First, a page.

The aim of this blog is to show (mostly from reports in mainstream respected news sources) that there is reason to believe that both the United States and the global economies remain fragile in the wake of the financial crisis of 2008 and that a number of threats exist today that could, if they worsened, bring about economic depression -- not just a minor depression, but a depression worse than the Great Depression. Key threats include excessive risk-taking by financial firms, unchecked by effective regulation; the continued existence of "too big to fail" institutions; and most especially, the amassing of levels of public and private debt which could become unsustainable.

Friday, September 23, 2016

Friday roundup (09-23-2016)

Euro zone business growth hits 20-month low, Germany loses momentum (CNBC) Eurozone slows as German growth falls behind France (The Telegraph)

"Deutsche Bank May Ultimately Need A State Bailout" - Handelsblatt (ZeroHedge blog)

Greece needs substantial debt relief, surplus targets unrealistic: IMF (Reuters)

The Bank of England is sounding the alarm on Chinese debt (The Business Insider)

[In the United States,] 'We're beyond crisis': Oregon's public pension problem brings official to tears (KVAL)

Mulberry's Allied Bank closed by Arkansas Banking Department (The Associated Press) Allied Bank of Mulberry AR had a troubled assets ratio of 213.5 percent. (BankTracker)

VW's MAN to cut 1,400 jobs at diesel-engine unit (Reuters)

SolarWorld will lay off 500 in Germany (The Portland Business Journal blogs)

     The aim of this blog is to show (mostly from reports in mainstream respected news sources) that there is reason to believe that both the United States and the global economies remain fragile in the wake of the financial crisis of 2008 and that a number of threats exist today that could, if they worsened, bring about economic depression -- not just a minor depression, but a depression worse than the Great Depression. Key threats include excessive risk-taking by financial firms, unchecked by effective regulation; the continued existence of "too big to fail" institutions; and most especially, the amassing of levels of public and private debt which could become unsustainable.

Thursday, September 22, 2016

Thursday roundup (09-22-2016)

Regulators expect Monte dei Paschi to ask Italy for help - sources (Reuters)

The Implications Of The Italian Banking Crisis Could Be Disastrous (Forbes) COULD ITALY’S BANKING PROBLEMS SPARK A EUROZONE CRISIS? (International Banker) Italian banks will 'unravel' Europe: The "failed" Italian banking system, not Brexit, will be the trigger that finally "unravels" the European Union, says Westpac's chief economist. (InvestorDaily of Australia)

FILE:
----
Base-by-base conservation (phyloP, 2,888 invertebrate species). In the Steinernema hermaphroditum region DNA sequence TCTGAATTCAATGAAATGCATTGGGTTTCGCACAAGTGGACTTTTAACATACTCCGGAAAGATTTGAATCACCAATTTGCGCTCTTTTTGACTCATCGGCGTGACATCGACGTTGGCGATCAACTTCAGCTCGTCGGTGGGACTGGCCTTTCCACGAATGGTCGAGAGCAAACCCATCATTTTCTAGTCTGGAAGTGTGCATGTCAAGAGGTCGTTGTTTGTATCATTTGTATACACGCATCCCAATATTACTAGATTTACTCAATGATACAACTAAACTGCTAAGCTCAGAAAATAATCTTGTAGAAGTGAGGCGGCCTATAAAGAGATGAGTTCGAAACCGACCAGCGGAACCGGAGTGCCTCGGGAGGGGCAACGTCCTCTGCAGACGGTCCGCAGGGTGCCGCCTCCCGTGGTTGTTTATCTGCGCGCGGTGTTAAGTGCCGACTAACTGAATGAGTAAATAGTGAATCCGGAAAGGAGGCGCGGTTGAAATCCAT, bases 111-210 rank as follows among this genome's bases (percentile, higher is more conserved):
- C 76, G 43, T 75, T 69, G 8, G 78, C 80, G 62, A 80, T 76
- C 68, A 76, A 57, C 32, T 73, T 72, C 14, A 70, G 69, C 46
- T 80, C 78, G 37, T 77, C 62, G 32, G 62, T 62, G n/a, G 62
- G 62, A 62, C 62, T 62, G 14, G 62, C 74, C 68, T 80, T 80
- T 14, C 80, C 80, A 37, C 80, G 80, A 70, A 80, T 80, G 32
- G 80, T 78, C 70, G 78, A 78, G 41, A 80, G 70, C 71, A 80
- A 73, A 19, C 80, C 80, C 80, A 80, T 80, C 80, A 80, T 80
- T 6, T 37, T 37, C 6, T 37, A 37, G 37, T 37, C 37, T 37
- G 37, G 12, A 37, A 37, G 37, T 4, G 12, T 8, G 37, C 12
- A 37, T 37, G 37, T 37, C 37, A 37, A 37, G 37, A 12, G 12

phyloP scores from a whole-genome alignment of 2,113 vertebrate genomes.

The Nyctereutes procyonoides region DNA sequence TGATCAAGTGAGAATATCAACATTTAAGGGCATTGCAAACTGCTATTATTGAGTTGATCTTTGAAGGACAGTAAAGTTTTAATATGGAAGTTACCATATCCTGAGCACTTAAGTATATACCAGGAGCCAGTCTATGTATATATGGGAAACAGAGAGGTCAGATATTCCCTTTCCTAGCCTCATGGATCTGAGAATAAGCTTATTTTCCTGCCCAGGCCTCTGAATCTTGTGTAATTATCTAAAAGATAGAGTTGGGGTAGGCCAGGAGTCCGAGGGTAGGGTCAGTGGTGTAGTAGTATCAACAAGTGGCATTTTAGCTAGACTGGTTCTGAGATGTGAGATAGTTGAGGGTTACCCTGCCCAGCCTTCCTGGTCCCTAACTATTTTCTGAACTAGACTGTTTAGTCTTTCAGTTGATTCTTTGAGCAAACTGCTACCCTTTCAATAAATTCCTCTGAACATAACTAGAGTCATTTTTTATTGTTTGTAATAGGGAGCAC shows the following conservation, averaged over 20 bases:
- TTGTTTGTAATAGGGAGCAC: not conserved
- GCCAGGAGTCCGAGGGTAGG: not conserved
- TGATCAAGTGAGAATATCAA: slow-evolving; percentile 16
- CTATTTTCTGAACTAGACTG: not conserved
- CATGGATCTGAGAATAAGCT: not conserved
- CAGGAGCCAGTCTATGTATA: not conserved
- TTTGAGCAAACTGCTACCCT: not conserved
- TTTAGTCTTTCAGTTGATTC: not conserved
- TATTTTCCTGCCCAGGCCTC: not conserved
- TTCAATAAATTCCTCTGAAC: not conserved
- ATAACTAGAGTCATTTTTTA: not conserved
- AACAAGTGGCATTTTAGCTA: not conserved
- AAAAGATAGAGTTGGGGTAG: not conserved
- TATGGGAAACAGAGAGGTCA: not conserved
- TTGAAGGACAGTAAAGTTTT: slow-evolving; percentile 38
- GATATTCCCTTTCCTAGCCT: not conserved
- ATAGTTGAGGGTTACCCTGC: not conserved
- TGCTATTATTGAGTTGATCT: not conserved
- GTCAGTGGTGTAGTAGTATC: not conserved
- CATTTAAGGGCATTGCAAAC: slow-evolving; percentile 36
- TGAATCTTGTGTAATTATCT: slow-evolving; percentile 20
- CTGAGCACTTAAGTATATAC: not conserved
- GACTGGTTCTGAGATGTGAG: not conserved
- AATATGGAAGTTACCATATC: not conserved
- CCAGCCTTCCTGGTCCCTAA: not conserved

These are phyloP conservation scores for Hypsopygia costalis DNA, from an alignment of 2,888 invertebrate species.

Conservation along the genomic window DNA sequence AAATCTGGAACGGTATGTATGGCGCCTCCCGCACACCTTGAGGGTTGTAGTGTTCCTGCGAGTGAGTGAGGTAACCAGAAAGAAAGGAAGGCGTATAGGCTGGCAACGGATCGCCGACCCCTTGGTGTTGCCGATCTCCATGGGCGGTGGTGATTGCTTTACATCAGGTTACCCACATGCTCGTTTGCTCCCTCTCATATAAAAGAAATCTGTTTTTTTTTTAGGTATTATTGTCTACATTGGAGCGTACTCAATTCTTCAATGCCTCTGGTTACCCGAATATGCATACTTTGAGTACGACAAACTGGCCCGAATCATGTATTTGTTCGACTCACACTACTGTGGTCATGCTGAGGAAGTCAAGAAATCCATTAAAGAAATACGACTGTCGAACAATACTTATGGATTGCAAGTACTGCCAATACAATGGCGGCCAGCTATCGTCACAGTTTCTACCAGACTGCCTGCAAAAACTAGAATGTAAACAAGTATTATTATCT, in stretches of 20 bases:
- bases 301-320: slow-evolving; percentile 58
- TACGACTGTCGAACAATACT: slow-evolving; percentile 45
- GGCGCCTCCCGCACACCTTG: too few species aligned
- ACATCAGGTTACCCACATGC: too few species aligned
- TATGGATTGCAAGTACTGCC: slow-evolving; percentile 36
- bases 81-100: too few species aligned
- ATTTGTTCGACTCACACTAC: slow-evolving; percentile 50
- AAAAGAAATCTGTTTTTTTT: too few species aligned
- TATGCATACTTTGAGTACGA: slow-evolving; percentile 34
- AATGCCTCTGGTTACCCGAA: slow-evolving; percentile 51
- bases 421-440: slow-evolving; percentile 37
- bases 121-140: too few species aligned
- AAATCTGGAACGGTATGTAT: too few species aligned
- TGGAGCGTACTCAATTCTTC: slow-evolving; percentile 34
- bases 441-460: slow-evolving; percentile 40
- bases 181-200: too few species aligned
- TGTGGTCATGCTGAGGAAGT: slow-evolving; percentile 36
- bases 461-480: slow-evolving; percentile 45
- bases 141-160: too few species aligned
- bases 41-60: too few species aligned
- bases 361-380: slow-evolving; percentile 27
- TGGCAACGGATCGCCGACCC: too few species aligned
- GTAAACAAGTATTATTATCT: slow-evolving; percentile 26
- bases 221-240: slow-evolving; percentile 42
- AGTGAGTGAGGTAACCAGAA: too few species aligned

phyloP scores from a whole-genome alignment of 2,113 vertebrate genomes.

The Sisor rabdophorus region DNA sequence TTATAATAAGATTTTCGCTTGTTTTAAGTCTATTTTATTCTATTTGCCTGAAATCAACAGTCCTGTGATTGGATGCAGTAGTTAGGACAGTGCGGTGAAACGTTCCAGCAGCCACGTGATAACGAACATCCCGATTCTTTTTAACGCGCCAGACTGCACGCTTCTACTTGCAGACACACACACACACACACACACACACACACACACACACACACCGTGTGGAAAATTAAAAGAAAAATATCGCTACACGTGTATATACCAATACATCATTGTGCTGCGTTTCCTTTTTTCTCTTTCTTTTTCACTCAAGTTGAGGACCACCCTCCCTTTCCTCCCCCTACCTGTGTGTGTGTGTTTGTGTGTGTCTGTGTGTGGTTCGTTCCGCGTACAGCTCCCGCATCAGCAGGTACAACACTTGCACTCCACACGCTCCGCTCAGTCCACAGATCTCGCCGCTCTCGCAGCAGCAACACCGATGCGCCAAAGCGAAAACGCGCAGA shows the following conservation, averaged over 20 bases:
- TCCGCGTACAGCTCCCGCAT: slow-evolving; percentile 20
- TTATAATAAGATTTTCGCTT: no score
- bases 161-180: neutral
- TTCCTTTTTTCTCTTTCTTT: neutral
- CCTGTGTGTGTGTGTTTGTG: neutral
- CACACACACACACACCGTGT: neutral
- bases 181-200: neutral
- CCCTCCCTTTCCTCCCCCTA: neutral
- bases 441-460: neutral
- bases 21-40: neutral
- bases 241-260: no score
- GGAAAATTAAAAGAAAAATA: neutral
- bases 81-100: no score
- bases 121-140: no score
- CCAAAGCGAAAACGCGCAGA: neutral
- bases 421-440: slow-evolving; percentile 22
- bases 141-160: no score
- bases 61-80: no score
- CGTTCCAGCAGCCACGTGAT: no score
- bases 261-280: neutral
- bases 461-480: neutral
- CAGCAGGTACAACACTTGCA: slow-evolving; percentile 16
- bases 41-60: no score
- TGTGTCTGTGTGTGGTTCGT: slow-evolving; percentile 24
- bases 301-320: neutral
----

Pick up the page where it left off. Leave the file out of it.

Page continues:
IMF says Portugal's recovery is running out of steam (The Associated Press) IMF says Portugal bailout only "qualified success", leaving unfinished business (Reuters)

Juncker issues WARNING SHOT to Spain: There will be NO MORE funds if debt isn't controlled: SPAIN has been warned by Brussels it could be refused a huge amount of financial support if it fails to get its budget deficit under control. (The Express)

China told to combat debt problem or face banking crisis: Ratings agency Fitch has added its voice to mounting concerns about financial instability in the Chinese economy. (CityAM) Fitch reveals the $2trillion black hole in China's economy that heralds a lost decade by Ambrose Evans-Pritchard (The Telegraph)

Commerzbank eyes thousands of job cuts in strategy revamp - sources [with one saying 5,000 cuts are "entirely plausible"] (Reuters)

Ericsson to end Swedish production and cut 3,000 jobs, reports say: Mobile telecoms firm will halt 140 years of manufacturing in home country as part of cost cuts, according to Swedish media (The Guardian)

Bayer-Monsanto deal 'danger for our food': French chefs (The Local)

     The aim of this blog is to show (mostly from reports in mainstream respected news sources) that there is reason to believe that both the United States and the global economies remain fragile in the wake of the financial crisis of 2008 and that a number of threats exist today that could, if they worsened, bring about economic depression -- not just a minor depression, but a depression worse than the Great Depression. Key threats include excessive risk-taking by financial firms, unchecked by effective regulation; the continued existence of "too big to fail" institutions; and most especially, the amassing of levels of public and private debt which could become unsustainable.

Is it a recovery yet? (Weekly report, 09-22-16)

A recovery would be indicated by weekly initial jobless claims holding below 500,000. ["'I think that we're hoping for the numbers to stay below 600,000, and not until we get below 500,000 can we be more certain that there is an economic recovery,' said Linda Duessel, market strategist at Federated Investors in Pittsburgh." (Reuters)]

IT'S A RECOVERY! (And it has been a recovery for every week since the Nov. 25, 2009 report, with the exception of the Aug. 19, 2010 report.)

"The number of people who applied for U.S. unemployment-insurance benefits fell by 8,000 to 252,000 in the week that ended Sept. 17, the Labor Department reported." (Marketwatch)

U.S. Jobless Claims Fall Last Week to Lowest Level Since July: Number only slightly above a four-decade low touched in April (The Wall Street Journal)

SEE LAST WEEK'S POST HERE.

     The aim of this blog is to show (mostly from reports in mainstream respected news sources) that there is reason to believe that both the United States and the global economies remain fragile in the wake of the financial crisis of 2008 and that a number of threats exist today that could, if they worsened, bring about economic depression -- not just a minor depression, but a depression worse than the Great Depression. Key threats include excessive risk-taking by financial firms, unchecked by effective regulation; the continued existence of "too big to fail" institutions; and most especially, the amassing of levels of public and private debt which could become unsustainable.